Grains Research and Development

Date: 01.06.1996

Mouse monitoring, reduced feed: Cost benefit analysis

Man and mice

Monitoring mouse numbers and reducing their feed along fence lines represents an annual cost of about $650 for a sample l ,000 hectare farm on the Wimmera grey clays.

These actions may reduce the severity of mouse plagues which could cost the sample farm $35,000 (8.9 per cent of farm profit) in periods of high grain prices and $24,000 (15 per cent of farm profit) when grain prices are low.

The finding come from a study by farm management economist Kate O'Brien and agronomist Clare Dunn from the Victorian Institute for Dryland Agriculture at Horsham.

Costs

Spraying fencelines in spring. The average cost is $34/64-ha paddock. This includes cost of chemicals and one hour of the farmer's time (see table...).

The researchers said that assuming a typical farm is l,000 hectares divided into 16 paddocks approximately 60 hectares in size, the total cost of spraying fencelines around these paddocks is $544.00.

Monitoring mouse numbers.

This involves using Canola squares to monitor mouse population status. The researchers found this activity required three hours of a farmer's time prior to spring, three hours in late spring and. if mouse numbers are building, three hours prior to sowing. The nine hours of labour were estimated at $ 108 for the year.

Benefits

Annual monitoring of mouse numbers and controlling their food supply should reduce the impact and occurrence of mouse plagues. Past experience has shown that chickpeas are often favoured by mice. In the 1993 south-eastern plague, many chickpea crops had to be resown. Late sowing resulted in a 10 per cent yield reduction.

The following analysis looks at the impact of resowing chickpeas for the sample farm for a situation of high grain prices and situation of low grain prices using the PRISM whole farm economic model.

High grain prices

Output from the model indicates that in a high price situation the average total farm profit over three years is $390,000. The optimum area of chickpeas in the model is 333 hectares. The cost of resowing chickpeas is $42/ha, equivalent to $ 14,000 over 333 hectares.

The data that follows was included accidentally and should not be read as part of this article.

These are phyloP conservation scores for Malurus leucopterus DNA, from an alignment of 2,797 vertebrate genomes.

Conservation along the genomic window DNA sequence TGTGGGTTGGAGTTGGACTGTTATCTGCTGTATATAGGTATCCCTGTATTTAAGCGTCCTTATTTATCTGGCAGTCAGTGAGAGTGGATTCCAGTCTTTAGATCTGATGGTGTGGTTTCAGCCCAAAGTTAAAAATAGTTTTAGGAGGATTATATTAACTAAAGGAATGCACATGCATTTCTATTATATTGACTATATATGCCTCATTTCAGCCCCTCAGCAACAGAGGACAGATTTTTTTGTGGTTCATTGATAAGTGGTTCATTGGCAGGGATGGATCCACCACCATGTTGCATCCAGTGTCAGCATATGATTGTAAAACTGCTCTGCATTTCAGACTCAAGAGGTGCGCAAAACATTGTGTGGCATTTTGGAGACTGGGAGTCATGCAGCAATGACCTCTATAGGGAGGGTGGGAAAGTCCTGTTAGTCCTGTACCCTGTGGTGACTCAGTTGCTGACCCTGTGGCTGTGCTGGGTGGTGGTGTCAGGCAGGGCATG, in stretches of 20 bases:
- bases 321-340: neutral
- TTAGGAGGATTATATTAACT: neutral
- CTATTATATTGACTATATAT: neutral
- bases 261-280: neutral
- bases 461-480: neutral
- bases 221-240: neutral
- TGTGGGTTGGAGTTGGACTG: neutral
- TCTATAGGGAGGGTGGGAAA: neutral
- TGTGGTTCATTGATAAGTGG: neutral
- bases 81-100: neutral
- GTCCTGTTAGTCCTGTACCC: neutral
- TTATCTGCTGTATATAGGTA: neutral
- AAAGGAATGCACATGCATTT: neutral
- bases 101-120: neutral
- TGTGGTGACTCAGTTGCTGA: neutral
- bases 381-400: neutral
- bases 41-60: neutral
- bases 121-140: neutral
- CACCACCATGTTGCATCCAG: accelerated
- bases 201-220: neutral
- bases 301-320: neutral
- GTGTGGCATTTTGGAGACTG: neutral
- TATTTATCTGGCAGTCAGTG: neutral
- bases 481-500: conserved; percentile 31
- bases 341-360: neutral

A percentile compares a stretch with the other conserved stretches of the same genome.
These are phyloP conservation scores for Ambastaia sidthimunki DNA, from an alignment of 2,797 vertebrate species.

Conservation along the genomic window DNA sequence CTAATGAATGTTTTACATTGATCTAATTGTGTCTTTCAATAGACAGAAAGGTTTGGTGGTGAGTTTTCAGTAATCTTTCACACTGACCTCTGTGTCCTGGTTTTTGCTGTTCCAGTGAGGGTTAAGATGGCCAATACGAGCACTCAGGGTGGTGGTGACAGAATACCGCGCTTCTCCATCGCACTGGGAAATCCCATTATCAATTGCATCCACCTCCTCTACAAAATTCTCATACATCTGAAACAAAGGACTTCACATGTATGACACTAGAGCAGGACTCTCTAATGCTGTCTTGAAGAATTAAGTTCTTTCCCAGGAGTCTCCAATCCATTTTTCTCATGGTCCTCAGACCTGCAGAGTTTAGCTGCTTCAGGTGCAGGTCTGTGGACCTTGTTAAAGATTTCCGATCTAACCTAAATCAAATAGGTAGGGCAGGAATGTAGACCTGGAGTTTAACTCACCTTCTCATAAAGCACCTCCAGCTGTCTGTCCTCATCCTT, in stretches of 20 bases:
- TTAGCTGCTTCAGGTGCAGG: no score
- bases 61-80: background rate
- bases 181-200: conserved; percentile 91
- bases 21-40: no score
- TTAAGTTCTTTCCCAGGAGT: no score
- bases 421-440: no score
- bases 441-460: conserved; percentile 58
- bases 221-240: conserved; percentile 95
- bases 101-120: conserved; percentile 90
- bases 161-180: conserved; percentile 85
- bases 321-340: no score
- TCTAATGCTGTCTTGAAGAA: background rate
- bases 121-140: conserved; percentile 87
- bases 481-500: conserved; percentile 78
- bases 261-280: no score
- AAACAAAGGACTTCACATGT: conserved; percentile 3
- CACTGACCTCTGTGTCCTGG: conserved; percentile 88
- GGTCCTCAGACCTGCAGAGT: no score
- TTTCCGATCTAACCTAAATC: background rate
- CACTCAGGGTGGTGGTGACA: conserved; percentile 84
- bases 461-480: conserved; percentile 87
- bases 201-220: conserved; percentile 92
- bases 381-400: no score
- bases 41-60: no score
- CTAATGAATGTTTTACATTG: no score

Further, a 10 per cent yield loss from a 2 t/ha chickpea crop equates to a loss of $62.40/ha or approximately $21.000 over 333 hectares. The combined cost of resowing and the associated yield loss totals $35,000 or 8.9 per cent of farm profit.

Low grain prices

When prices are low, the average profit of the sample farm over three years is $ 156,000. The model assumed the same 333 hectare optimum chickpea area and the same resowing costs ($14,000). However, yield losses of 10 per cent cost $31.20/ha or $ 10,389 over 333 hectares, giving a total sample loss of 24,000 or 15 per cent of the whole farm profit.

Growers should be aware that mouse control measures are most effective if taken on a district-wide basis.

Property: Mills
Distance around paddock: 3.2km
Costs of mouse control 1995
Spray width: 1.5m
Treatment: spraying
Hectares sprayed: 0.48ha
Paddock: 160 acres wheat (64ha)
Slasher width: 1.2m

ChemicalsL/hahectarestotal litres$/1total cost
Roundup1.50.480.72107.20
Lontrei0.20.480.096444.22
Ester10.480.4810.55.04
Oil10.480.482.251.08
Wetter10.480.487.253.48
Sprayingtotal kmcost/kmtotal cost
Holden-rodeo3.20.280.90
Labourtotal hourscost/hrtotal cost
Labour (spraying, mix and wash)11212.00
Spraying cost without labour for a 64 hectare paddock$21.92
Spraying cost with labour for a 64 hectare paddock$33.92

Region North, South, West, National